Today is not Silent
Over the last four weeks I’ve counseled others through, and grappled myself with, the question of “what is the right thing to do right now?”
The world as we knew it is gone.
Illusions what we thought the next months would be like shattered.
For some of us, the courses of our lives, our families, our friendships forever altered.
We sit, holed up in our homes, agonizing over what to do next. And nothing makes sense.
In his writing On The Epidemics, the Ancient Greek physician Hippocrates writes “first do no harm,” a bar that seems inconceivably high as we navigate a world with a virus that can take two weeks to manifest symptoms.
If I deliver food to a relative will I expose them?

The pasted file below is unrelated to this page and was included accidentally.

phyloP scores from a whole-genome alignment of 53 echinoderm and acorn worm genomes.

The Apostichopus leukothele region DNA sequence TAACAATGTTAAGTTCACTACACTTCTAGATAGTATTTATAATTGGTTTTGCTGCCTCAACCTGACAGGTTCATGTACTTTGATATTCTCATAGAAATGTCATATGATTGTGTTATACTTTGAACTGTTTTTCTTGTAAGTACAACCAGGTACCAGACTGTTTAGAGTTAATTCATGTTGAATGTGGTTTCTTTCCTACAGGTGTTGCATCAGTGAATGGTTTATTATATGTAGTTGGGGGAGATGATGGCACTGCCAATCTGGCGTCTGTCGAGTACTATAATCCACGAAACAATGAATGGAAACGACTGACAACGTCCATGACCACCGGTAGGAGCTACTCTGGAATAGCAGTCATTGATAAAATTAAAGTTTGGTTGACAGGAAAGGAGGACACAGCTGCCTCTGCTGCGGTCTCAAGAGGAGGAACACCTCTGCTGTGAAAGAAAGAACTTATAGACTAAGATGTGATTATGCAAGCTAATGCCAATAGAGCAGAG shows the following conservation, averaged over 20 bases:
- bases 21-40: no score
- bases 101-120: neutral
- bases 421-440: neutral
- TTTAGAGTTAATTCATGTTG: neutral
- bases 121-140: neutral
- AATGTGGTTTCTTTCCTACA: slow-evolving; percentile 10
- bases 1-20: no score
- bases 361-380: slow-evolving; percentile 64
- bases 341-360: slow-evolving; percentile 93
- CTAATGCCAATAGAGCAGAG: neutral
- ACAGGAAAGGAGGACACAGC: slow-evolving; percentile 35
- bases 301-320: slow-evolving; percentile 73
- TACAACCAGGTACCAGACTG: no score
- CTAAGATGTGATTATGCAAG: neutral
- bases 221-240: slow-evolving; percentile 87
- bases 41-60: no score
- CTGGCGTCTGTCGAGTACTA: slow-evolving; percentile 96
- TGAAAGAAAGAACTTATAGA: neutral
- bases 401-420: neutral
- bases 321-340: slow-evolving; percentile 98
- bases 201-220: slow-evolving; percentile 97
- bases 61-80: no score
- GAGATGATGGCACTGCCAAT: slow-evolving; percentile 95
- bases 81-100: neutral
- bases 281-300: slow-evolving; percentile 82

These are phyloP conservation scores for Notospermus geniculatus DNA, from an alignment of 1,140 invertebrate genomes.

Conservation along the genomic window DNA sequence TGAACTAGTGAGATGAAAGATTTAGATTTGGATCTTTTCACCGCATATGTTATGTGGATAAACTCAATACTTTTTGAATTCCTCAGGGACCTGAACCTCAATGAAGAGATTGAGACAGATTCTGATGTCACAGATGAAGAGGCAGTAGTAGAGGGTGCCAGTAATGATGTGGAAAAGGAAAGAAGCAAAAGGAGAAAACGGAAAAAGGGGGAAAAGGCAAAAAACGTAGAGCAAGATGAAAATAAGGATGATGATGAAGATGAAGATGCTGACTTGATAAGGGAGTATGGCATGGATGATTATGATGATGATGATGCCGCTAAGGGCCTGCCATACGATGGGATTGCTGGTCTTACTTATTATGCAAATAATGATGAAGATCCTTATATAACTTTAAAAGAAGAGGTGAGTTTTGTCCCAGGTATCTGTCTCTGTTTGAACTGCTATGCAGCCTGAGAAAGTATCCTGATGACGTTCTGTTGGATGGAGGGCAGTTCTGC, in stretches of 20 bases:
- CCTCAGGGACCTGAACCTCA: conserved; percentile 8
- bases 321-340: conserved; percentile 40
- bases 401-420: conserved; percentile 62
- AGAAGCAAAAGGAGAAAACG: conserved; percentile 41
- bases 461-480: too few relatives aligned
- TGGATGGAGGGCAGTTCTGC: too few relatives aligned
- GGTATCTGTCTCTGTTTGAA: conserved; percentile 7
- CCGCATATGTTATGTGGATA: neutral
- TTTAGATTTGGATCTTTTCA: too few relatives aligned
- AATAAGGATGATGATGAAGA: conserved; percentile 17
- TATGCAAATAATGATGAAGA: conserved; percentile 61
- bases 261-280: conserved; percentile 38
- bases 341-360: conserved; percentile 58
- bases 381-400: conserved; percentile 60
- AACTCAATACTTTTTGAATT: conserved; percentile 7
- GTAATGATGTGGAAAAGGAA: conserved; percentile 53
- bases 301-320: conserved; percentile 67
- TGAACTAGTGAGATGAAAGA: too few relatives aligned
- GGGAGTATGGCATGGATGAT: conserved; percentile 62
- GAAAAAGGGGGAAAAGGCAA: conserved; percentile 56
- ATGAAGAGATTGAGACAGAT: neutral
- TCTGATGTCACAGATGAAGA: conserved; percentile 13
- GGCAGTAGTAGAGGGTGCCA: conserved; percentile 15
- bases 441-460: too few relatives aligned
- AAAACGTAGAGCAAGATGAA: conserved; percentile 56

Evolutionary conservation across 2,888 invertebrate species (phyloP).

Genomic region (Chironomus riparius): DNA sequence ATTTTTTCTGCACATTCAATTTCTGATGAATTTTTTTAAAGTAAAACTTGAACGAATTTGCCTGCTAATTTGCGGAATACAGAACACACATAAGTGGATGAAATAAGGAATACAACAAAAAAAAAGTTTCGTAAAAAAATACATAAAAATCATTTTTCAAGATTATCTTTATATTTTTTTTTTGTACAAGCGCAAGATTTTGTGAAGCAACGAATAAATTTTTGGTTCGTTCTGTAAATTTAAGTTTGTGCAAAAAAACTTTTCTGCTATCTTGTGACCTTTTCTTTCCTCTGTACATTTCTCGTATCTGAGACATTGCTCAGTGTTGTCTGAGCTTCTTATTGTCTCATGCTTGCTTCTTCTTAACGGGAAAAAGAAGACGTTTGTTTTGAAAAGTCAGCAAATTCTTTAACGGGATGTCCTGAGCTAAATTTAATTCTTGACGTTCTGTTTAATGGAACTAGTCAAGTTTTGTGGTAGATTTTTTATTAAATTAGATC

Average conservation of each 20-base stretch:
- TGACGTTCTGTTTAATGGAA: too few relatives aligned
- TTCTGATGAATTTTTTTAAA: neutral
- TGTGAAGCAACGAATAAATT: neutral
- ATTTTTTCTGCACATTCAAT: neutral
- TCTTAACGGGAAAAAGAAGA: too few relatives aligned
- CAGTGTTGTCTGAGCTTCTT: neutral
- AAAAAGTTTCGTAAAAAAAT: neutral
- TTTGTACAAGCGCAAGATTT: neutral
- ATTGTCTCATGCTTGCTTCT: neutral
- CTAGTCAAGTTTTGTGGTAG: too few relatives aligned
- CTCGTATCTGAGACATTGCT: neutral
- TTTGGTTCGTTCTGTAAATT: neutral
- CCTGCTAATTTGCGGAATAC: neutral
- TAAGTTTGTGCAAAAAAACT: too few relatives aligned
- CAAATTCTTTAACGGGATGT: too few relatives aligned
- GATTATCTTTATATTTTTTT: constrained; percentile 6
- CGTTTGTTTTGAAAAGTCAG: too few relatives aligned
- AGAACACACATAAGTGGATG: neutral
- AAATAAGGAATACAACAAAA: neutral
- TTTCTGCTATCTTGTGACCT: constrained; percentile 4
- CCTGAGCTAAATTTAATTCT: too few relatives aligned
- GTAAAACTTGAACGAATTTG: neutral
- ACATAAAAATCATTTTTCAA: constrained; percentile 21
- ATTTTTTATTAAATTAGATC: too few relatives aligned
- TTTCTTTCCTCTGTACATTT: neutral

Is supporting a local restaurant by ordering take out okay?
If I’m sewing masks but I’m asymptomatic and unknowingly infected am I putting others at risk while trying to help?
Holy Saturday offers no answers, which seems appropriate at the moment.
No one has answers right now, a neatly paved path to the future.
Instead, Jesus descends into hell and begins to yank us out of its harrowing grip. Death is being defeated, but it does not go quietly.
We need not believe in a fiery, torturous afterlife. Sufficient hell exists in the here and now.
Jesus throws wide the gates, but what to do with this new-found freedom is ours to discern.
First, do no harm. Love your neighbor as yourself.
An easy and impossible command.
This day is not silent, the noise is overwhelming.
Questions abound and words fall short.
The unthinkable has happened, Jesus died, and is yet happening again, he is overcoming death itself.
Silence would be easy, maybe even comforting in its own way, but the birthing cry before resurrection, that wills life forward through groans that shame even our most profound words, is good, and it will not be denied.
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